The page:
Make Writing a Practice

“Listen, we’re talking about practice, not a game, not a game, not a game, we talking about practice.” – Allen Iverson, 2002

Outside of writing, my one most consistent hobby over the years has been playing basketball.  For the past six years, I’ve been a part of an ever-changing group of guys that gets together once a week to shoot hoops at a local gym.  There’s a few hard-liners from when I arrived on the scene — men who are now in their forties or fifties and have been playing together since long before I knew any of them.  When I was showing up regularly, getting my shots in, and taking care of everything else, I was playing good basketball — not the best of my life, but far better than you’d expect for someone who’d spent the better part of a decade away from the game.

Now, as one of the relative old-timers, I’ve seen a lot of players come and go.  A few years ago, a trio of brothers started playing with us.  The baby brother, one who was far more athletic than his older brothers, was like a puppy running across the court.  Then in his early twenties, he had only fairly recently picked up basketball as a hobby, and it showed.  He could run circles around most of us old codgers, could nearly touch the rim from a standing start, and had some of the quickest hands and feet in the gym.  Sure, he’d draw blood half of the time he tried to steal the ball, but there was no getting around this kid’s athleticism.  The problem was that he didn’t know basketball.  He’d pick up the ball and travel half of the time he tried to drive to the basket, and you didn’t need to defend him for any shot outside of (maybe) ten feet; you simply needed to box him out for the miss.  Even lay-ups were somewhat of a 50-50 proposition.

After the brothers were established as regulars, they started to miss a few games; months passed by and I didn’t see the little brother.  Part of it came down to a few absences on my part, and part of it came down to a change in his work schedule.  Then, one day, he was back on the court.  I was guarding him, and he pulled up from about 20-feet away (we don’t have a three point arc, so it’s tough to say).  I waited for the shot release and immediately boxed him out.  There was no need.  Swish.  A few plays later, he tried the same thing, but I was guarding him for the shot.  He put the ball on the floor, and got around me.  A friend came over to help me on defense, and this young man pulled up for a fifteen footer.  Maybe he banked it in, I don’t remember.  What I do remember is thinking “uh-oh, now this guy can shoot.  What do I do now?”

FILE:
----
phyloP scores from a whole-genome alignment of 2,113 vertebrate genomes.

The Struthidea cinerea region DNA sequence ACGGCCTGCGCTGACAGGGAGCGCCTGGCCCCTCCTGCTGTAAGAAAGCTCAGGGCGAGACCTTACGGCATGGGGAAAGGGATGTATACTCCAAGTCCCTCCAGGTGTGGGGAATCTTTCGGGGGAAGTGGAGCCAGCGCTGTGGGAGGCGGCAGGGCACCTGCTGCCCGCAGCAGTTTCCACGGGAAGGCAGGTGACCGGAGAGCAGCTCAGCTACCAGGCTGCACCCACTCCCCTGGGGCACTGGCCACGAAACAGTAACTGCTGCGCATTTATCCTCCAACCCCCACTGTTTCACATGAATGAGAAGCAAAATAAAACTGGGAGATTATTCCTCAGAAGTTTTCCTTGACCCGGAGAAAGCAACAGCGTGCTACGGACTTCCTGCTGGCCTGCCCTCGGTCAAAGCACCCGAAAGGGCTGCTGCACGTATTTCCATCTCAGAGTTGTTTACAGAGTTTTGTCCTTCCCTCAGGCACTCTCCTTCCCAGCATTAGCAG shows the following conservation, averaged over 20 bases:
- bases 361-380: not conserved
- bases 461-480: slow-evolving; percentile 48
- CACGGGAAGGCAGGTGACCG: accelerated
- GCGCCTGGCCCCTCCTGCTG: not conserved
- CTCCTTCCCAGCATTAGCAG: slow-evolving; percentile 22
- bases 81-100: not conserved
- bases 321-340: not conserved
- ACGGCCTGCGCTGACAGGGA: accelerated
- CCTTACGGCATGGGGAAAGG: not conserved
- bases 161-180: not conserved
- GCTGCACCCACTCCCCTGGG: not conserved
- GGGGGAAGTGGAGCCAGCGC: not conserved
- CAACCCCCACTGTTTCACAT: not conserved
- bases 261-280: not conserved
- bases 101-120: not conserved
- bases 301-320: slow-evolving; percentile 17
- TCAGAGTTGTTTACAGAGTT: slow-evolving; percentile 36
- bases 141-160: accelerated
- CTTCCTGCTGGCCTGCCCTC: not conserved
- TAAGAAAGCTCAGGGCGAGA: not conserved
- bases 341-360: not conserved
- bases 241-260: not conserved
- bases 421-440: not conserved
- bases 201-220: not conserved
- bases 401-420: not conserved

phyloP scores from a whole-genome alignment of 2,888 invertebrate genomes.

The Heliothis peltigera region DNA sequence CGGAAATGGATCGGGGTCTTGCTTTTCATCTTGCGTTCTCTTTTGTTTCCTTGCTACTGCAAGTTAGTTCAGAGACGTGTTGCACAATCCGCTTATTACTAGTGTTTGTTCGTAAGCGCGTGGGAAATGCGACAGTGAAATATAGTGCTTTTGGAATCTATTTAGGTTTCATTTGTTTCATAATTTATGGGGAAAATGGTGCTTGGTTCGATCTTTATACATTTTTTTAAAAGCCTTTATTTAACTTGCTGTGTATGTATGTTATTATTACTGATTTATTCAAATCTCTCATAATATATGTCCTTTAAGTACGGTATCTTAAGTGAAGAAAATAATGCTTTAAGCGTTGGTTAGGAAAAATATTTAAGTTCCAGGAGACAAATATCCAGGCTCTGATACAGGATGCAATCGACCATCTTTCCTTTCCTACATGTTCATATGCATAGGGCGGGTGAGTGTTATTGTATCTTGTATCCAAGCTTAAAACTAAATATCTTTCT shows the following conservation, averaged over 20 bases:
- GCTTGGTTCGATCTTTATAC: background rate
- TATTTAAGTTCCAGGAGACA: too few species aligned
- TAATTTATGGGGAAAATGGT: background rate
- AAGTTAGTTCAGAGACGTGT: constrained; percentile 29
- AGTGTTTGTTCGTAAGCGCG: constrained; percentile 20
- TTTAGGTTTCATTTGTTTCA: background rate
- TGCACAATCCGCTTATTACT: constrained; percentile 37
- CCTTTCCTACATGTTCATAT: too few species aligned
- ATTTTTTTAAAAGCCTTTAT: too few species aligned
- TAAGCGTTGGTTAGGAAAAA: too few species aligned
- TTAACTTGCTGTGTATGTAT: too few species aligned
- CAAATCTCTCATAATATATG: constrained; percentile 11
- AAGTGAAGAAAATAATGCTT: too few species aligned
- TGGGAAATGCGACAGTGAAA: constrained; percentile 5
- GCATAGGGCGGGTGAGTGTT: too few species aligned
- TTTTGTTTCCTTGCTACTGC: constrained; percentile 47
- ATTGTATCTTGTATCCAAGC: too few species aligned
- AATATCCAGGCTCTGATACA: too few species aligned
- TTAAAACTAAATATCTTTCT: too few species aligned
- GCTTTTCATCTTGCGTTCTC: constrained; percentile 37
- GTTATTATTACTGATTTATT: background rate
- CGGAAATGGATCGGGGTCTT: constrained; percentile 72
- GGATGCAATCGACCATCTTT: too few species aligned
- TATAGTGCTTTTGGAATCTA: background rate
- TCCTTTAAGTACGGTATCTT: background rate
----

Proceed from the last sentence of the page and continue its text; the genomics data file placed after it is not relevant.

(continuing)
At the end of the night, after he finished piling up the points, I asked him if he’d been working on his shot.  He said “not particularly, but I’ve been playing every day.”

Sometimes, I forget how much impact an everyday habit can make. However, seeing this young man go from a “kid” who looked like he’d never played the game to a legitimate scoring threat made me realize that many of the players on the floor were still improving because they were able to get there on the hardwood/blacktop every day.  Writing is very much like playing pick-up basketball every day.  You won’t win every time, and there’s a lot of “meaningless games” in between you and your goal, but turning in 100 words per day or 2,000 words per day will help you become a better writer — eventually.

In retrospect about the past decade of writing, I think that the best writing that I’ve ever done came when I was committing 2,000 words per day to paper.   Not all of it was beautiful, and only about two-thirds of it survives, but I was a far better writer because I practiced.  If you haven’t yet made writing every day a habit, do yourself a favor and try it. You’ll thank yourself later.

(And, because basketball related puns are mandatory… “Give it a shot!”)


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